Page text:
Pictures from Brueghel and Other Poems

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A Year in Reading: John Lingan

I just reread Hellfire because Nick Tosches died in October and I needed to pay some kind of tribute. 2019 turned out to the year when I became a “music writer” above all else, and years ago Tosches, more than any author, inspired me to consider music as a literary subject in the first place. Over the course of his career, he wrote about opium dens, the mob, boxing, Las Vegas–and that doesn’t even include his fiction, which I resolve to read in 2020. Those novels are filled with devilry, literal and metaphorical, and have an uneven reputation. But he started by writing about music, first as a critic and essayist for early rock magazines like Creem and Crawdaddy, then as a biographer.

In Country (1974), Hellfire (1982), Unsung Heroes of Rock n Roll (1984), and Dino (1992), he wrote a sordid history of American pop culture stretching from blackface minstrelsy to the Rat Pack. His research was always thorough (I believe he was the first person to identify the early-19th-century origin of the term “honky-tonk”) but ultimately secondary. His real interest was mythology. He described musicians as primordial forces borne from holler shacks, bereft steel towns, and Pentecostal villages, fated to carry earth-shaking messages and ultimately self-destruct.

Hellfire is considered a biography of Jerry Lee Lewis, but it’s really more of a nonfiction-novel, right from the preface in which Tosches depicts the painkiller daydreams of Graceland-era Elvis. That’s the first of many, let’s say, unverifiable assertions and scenes, though others exhibit incredible archival work and original interviewing. The book is written in a mock-Biblical cadence that casts the creator of “Great Balls of Fire” as a flesh-and-blood venue for a cosmic battle between the forces of sin and grace. Here is how Tosches narrates the most cliched rock-bio requisite, infidelity:

Women had thrown themselves on him for five years. Wherever he went, it seemed, cheap-perfumed thighs parted, lithe and yielding in the windblown reeds of Turtle Lake–had parted first to receive whatever scrap of garish, stinking fame and glory they might, then later to receive the grotesque wraith of that fame and that glory. Every time he disgorged himself in the mouth in the mouth of whoredom, he cursed all women for what they had to him shown themselves to be.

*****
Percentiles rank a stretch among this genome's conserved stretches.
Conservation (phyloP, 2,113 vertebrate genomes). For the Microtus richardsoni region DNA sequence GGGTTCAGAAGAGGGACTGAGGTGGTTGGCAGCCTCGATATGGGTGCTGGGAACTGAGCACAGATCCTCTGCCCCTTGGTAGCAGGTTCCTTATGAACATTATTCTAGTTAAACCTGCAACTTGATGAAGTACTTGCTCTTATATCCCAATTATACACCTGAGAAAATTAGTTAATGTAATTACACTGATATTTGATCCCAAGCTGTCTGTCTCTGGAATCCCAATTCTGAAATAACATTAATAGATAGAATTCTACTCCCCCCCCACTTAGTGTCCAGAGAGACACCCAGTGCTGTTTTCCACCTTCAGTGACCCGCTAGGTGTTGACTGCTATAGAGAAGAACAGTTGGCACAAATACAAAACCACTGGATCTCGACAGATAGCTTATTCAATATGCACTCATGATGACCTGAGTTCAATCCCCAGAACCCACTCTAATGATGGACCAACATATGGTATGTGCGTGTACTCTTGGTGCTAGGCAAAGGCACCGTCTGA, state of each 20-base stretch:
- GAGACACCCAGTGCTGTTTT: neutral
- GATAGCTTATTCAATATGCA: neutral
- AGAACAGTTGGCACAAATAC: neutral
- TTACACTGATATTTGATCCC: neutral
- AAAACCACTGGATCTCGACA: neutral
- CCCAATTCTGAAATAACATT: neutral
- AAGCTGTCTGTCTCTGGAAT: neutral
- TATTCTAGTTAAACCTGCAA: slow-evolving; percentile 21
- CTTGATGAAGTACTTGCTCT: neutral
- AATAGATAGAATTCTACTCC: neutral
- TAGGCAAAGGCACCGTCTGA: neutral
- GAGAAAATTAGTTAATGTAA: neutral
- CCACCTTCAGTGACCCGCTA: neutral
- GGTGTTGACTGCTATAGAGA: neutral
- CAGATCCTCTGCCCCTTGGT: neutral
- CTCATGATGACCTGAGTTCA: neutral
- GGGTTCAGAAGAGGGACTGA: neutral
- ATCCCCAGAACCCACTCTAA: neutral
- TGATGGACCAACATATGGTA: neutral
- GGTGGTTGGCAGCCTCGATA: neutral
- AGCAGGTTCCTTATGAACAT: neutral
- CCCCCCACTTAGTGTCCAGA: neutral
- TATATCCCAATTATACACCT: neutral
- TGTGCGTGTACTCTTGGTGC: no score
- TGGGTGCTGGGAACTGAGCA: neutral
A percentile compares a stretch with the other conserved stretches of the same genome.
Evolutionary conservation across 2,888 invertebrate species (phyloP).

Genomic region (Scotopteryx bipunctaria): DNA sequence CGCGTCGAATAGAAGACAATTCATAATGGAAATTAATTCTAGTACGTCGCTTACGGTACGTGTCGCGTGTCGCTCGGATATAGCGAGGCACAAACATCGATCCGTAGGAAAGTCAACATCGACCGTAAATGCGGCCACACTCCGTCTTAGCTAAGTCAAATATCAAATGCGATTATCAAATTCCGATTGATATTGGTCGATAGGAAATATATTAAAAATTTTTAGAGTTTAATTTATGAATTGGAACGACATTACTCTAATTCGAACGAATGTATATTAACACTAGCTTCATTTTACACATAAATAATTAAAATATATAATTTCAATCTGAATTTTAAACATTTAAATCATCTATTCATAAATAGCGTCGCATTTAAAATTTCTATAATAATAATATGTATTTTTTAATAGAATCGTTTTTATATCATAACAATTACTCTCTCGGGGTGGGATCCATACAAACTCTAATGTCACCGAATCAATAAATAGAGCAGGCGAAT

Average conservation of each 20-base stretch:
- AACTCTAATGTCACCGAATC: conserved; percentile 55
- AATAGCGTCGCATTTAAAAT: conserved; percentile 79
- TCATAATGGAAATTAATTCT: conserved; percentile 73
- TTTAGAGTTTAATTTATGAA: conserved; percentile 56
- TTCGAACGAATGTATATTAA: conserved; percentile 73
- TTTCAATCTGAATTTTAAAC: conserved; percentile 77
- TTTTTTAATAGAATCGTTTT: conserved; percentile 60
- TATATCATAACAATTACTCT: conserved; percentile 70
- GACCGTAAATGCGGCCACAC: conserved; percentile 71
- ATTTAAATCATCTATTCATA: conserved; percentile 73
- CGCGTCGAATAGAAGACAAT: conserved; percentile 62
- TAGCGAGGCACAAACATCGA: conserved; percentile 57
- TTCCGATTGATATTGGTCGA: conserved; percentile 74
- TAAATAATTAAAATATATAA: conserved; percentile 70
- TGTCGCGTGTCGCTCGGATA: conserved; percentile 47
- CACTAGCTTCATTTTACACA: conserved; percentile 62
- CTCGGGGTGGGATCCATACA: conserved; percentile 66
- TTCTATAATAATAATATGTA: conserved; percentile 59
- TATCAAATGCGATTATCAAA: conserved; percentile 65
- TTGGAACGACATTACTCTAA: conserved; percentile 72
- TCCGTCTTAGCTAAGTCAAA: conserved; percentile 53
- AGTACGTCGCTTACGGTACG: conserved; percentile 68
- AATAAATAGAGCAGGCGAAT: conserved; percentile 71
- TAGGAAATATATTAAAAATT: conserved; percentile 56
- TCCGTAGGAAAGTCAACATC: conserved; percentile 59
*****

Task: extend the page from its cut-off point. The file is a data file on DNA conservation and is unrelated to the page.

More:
Tosches was foremost a stylist: He seemed to choose new subjects and stories purely in order to make the same observations over and over again. He wanted to rub his readers’ faces in the mildewed underland beneath show-business glamour, and thus the entire American project. He insisted on the fundamental lasciviousness of intimate human behavior, no matter whose. And he saw everything–business, entertainment, seduction, literature–as work, as a racket, a word he often used. He was a cynic’s cynic, but also a true working-class voice in contemporary mainstream publishing. In interviews he described growing up in postwar Newark, cleaning his father’s bar in the mornings before school. He never went to college. In The Nick Tosches Reader, one of the liveliest collections in existence, he rattles off payment details about his assignments and publishing contracts. When he was cruising at full altitude (Dino, about Dean Martin, is the masterpiece), he was as inspired and fearless as any writer I know. He was well-suited to music in part because he had such incredible rhythm in his prose, and such nightclub crudeness in his worldview. 

The best books I read in 2019 all reminded me in some way of Nick Tosches. There was the psychological intimacy and pointillist structure of Penelope Fitzgerald’s Human Voices. The scope and obsessiveness of Taylor Branch’s America in the King Years trilogy. Gayl Jones’’s Corregidora and Patrick White’s Riders in the Chariot had the same unflinching closeness to human cruelty and transcendence. Maud Martha, Gwendolyn Brooks’s only novel, and William Carlos Williams’s Pictures from Brueghel are both quasi-documentaries organized around patterns of human speech and interior thought. Even the lyrics of Purple Mountains, the record that turned out to be songwriter David Berman’s final testament, had Tosches’s barfly-magus sense of humor and musical history.  

Toni Morrison died this year too, of course, and it was Melville’s bicentennial, two good reminders of the fulminating, visionary branch of American literature. Nick Tosches fit right in there, even if he only associated with the type of people who don’t really fit in anywhere. I’ll miss him. 

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